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Handwritten is a place and space for pen and paper. We showcase things in handwriting, but also on handwriting. And so, you'll see dated letters and distant postcards alongside recent studies and typed stories. 

What Tonight Brought: A Class of History

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What Tonight Brought: A Class of History

Brett Rawson

For seven students, the first graduating class from the Zabuli Education Center, tonight brought the future, a dream, and tears. At 12:30am EST on December 12th, Razia Jan, the founder of ZEC, stood in the front of a room full of family, friends, and students and welcomed everyone to a very special day. "It's beyond my hope," she said in between the tears, "and my dream that we would be sitting here today with our first graduating class." 

The entire ceremony was live-streamed on YouTube, which was coordinated by Beth Murphy, director of the forthcoming documentary about the construction of this very dream, What Tomorrow Brings

The ceremony was as moving as it was historic, with readings, speeches, and dances from the youngest students to the girls' teachers. But there was also the unexpected: when the seniors were receiving their diplomas, one student rushed past the principal and Razia Jan toward her diploma out of seeming nerves. After some hugs and laughter, Razia Jan paused to tell the story in English: this student, age 14, was the youngest of the seven to graduate. After she sat down, a man stood up and spoke for a little while. What he said wasn't translated, but after the ceremony, Beth Murphy stood in front of the camera to tell us what had happened: her father had stood up to express his gratitude to the school and Razia Jan for providing his daughter with a future. His wife, and her mother, had died suddenly a few months earlier, but she was there in spirit, and in her daughter's strength. Though we couldn't understand the words he was saying, it was obvious the feeling he was conveying.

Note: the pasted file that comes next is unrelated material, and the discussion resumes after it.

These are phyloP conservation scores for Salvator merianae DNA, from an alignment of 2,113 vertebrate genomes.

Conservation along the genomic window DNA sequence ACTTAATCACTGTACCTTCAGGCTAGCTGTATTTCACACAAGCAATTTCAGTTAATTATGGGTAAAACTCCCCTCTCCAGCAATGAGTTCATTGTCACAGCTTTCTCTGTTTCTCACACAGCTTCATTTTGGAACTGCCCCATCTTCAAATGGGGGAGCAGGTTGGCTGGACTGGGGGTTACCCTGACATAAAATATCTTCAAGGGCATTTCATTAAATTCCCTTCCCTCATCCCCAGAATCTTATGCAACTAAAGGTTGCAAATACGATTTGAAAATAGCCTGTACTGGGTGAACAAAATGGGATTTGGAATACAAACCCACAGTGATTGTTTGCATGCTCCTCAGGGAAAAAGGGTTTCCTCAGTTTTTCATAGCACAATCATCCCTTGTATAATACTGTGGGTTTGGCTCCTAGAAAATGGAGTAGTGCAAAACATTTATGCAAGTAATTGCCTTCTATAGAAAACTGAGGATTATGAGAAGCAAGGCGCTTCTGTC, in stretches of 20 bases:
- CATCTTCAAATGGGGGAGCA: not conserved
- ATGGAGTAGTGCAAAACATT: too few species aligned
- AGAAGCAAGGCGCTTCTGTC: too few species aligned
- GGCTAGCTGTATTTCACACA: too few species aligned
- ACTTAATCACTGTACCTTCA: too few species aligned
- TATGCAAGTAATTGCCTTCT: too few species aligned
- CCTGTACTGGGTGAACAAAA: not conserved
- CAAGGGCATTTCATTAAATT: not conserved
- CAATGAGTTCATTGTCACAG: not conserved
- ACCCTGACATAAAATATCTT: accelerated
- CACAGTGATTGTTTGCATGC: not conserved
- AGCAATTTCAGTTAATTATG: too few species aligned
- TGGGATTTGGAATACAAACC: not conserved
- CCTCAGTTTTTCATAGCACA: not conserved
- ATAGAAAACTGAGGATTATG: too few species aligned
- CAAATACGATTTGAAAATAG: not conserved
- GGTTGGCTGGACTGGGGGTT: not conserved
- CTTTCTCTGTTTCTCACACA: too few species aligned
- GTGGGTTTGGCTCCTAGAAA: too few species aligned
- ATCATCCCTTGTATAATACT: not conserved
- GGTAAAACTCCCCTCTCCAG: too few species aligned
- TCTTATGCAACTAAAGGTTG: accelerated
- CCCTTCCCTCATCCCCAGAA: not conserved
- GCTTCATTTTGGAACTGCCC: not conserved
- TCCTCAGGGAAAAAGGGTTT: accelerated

Watching this all from my Brooklyn apartment, it seems odd that the handwritten word is what connected us with this school and these students, but then I realize that this is exactly what the handwritten word does: it connects and conveys something deep and universal, translatable or not.

We were humbled and happy to publish the girls' story and letters, but also to provide people with the opportunity to write back to them. Please visit the exploration here, and if you feel as moved as we did by reading their handwritten personal statements to a college that didn't yet exist, write them a note back. We can't send snail mail, which is why we exist: to send Handwritten letters. 

A long-distance congratulations to these seven inspiring students, Razia Jan, Beth Murphy, and everyone in Deh'Subz, Afghanistan. Some live-streamed images captured below: